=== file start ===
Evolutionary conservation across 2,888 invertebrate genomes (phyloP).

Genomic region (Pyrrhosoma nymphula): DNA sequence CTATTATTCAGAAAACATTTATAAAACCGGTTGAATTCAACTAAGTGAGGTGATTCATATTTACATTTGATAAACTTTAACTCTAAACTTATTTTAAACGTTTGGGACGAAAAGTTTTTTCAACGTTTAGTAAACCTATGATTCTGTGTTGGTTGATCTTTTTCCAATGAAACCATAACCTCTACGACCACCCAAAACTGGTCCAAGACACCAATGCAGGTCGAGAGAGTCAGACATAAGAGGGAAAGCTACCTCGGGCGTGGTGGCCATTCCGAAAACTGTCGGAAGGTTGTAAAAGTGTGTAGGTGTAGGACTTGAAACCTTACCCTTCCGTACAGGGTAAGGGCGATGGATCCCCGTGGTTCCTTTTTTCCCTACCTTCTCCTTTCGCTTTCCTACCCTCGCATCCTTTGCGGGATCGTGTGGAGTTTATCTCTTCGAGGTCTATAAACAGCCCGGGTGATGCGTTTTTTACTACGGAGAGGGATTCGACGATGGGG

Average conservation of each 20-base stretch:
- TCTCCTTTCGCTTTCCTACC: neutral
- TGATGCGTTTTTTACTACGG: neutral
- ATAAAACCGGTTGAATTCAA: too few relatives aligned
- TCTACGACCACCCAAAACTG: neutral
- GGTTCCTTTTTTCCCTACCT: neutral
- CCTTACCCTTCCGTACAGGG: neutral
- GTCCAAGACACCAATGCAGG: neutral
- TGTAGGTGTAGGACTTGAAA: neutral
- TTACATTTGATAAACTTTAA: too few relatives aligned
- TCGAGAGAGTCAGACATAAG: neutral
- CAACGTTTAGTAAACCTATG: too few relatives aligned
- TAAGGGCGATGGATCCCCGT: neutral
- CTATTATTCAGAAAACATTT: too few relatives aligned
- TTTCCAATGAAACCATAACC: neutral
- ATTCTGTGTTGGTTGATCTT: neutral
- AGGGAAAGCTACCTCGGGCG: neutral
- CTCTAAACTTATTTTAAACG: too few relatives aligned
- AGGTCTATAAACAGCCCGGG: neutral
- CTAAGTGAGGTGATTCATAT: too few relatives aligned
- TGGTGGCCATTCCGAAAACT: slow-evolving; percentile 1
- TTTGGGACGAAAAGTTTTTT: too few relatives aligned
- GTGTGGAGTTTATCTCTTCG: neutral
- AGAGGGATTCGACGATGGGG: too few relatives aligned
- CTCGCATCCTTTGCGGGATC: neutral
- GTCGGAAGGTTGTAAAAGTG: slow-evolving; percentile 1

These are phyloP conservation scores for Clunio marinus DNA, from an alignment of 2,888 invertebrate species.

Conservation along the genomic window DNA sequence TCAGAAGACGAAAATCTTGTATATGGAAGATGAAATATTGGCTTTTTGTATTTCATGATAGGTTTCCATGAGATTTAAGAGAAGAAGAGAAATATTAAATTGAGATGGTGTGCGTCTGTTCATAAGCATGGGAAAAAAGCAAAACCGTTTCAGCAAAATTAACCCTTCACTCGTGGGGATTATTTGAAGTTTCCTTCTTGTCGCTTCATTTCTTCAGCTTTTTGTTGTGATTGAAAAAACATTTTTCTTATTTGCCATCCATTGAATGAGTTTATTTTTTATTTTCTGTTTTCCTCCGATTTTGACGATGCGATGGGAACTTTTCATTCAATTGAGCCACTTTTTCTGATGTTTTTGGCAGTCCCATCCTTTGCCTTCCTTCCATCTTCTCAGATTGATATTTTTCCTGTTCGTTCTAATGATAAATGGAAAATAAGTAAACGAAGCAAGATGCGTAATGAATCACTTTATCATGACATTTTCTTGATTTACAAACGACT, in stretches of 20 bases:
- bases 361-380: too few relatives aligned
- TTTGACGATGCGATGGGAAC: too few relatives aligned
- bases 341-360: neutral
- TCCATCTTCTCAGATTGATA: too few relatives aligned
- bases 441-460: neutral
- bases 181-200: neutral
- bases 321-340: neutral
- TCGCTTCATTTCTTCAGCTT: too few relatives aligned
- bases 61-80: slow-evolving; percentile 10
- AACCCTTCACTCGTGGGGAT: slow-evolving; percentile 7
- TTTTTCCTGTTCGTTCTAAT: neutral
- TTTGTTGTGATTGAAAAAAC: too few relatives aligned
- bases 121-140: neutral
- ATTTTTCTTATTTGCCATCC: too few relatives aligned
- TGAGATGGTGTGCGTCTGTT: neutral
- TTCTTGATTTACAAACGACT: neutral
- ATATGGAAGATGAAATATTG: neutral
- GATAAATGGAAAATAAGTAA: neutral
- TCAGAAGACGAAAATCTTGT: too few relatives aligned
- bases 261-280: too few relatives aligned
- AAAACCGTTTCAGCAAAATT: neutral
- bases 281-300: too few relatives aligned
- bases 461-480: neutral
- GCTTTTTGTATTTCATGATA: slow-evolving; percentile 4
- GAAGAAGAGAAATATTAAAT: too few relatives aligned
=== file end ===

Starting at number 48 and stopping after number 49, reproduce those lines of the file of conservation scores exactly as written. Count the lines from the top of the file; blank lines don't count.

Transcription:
- GATAAATGGAAAATAAGTAA: neutral
- TCAGAAGACGAAAATCTTGT: too few relatives aligned